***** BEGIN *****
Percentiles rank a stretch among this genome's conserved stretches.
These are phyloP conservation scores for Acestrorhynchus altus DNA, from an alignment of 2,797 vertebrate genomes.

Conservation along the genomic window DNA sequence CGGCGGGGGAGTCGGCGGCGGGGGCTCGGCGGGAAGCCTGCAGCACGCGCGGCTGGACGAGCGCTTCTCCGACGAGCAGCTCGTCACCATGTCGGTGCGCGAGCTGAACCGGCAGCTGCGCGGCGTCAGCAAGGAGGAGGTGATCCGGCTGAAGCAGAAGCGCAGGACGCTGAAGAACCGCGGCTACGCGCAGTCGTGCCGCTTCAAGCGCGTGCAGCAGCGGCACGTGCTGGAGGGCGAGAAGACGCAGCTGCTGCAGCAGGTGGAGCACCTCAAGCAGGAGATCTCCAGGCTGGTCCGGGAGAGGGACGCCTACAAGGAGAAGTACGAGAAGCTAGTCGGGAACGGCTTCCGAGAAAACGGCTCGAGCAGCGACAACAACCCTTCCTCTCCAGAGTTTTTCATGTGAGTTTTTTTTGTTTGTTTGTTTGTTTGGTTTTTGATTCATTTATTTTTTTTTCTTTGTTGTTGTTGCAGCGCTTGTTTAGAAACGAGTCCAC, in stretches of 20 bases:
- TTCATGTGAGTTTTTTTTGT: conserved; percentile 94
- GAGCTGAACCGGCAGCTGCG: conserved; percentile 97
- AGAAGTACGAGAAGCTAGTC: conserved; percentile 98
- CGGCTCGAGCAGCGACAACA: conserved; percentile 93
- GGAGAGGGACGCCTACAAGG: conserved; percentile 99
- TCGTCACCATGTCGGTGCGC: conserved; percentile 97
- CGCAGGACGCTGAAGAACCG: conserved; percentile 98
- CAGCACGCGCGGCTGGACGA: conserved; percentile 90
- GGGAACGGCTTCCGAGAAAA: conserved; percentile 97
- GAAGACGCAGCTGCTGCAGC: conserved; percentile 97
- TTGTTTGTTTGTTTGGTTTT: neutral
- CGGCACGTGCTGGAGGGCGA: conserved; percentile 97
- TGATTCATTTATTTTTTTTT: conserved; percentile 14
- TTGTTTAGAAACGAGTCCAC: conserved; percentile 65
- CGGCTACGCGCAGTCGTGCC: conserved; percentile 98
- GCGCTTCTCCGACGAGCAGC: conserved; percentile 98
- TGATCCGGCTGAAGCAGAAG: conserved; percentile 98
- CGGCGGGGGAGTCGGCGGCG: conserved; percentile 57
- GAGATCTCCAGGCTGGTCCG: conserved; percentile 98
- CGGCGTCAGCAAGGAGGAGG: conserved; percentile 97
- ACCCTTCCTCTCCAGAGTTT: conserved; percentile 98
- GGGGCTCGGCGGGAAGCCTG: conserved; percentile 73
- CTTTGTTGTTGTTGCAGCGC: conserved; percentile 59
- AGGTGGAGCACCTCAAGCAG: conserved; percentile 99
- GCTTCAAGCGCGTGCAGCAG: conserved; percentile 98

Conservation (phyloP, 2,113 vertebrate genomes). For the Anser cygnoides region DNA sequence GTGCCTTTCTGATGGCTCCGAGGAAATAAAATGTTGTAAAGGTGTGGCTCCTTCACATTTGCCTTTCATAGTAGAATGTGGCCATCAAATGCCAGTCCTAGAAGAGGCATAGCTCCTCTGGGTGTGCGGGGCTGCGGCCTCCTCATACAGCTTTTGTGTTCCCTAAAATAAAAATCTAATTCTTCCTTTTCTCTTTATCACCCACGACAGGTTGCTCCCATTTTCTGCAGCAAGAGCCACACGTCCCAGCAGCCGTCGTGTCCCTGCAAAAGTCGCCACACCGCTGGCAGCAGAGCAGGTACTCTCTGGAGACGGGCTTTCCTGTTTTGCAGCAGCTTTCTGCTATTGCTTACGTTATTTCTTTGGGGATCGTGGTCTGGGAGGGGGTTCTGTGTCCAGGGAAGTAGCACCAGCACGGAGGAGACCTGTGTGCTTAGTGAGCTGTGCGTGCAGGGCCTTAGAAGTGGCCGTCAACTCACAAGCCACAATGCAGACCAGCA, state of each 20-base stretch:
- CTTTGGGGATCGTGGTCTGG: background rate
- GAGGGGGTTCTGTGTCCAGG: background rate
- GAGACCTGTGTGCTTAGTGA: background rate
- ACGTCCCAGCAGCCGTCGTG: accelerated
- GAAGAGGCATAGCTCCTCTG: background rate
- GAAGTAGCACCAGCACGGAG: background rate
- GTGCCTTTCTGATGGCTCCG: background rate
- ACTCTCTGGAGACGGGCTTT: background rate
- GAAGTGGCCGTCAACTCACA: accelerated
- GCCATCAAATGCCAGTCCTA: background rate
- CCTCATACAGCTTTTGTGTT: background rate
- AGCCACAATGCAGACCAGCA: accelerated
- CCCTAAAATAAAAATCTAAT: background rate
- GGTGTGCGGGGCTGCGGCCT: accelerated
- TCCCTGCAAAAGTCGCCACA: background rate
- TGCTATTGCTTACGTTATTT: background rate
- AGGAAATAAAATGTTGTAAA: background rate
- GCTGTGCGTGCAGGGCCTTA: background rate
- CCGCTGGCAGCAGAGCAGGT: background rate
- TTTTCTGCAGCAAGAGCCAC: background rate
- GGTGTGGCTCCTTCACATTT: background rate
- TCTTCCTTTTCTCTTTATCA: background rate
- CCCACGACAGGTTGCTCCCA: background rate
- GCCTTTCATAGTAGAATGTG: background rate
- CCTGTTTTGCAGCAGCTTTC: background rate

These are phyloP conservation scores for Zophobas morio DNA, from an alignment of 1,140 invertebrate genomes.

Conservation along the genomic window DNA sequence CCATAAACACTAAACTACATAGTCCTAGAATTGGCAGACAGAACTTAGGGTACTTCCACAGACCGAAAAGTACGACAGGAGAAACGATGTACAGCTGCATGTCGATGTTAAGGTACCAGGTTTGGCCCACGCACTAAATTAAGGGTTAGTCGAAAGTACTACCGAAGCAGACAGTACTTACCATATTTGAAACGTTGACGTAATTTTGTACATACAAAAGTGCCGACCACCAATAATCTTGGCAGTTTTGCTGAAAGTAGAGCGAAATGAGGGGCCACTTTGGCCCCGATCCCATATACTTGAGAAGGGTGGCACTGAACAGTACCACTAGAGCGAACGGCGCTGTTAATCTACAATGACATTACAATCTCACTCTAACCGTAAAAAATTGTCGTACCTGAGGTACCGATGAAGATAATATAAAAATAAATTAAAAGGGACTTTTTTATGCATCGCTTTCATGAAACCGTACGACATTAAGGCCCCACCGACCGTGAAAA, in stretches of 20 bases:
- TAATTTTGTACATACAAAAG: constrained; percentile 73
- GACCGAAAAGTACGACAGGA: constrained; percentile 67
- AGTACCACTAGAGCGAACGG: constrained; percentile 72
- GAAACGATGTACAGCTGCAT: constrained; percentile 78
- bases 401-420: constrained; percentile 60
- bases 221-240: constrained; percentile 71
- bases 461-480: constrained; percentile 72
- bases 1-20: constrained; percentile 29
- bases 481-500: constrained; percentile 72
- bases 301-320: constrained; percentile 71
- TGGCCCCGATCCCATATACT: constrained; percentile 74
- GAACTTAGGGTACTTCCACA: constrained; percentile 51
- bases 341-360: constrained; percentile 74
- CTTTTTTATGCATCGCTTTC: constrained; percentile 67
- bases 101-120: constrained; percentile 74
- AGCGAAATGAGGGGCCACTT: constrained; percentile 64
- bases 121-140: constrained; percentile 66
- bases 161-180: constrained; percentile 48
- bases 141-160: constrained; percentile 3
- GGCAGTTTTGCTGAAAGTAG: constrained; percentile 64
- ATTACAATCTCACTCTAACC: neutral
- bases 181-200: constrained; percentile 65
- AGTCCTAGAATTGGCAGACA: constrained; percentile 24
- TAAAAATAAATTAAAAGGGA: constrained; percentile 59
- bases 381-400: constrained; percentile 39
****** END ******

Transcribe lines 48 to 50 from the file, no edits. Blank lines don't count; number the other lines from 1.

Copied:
- CCGCTGGCAGCAGAGCAGGT: background rate
- TTTTCTGCAGCAAGAGCCAC: background rate
- GGTGTGGCTCCTTCACATTT: background rate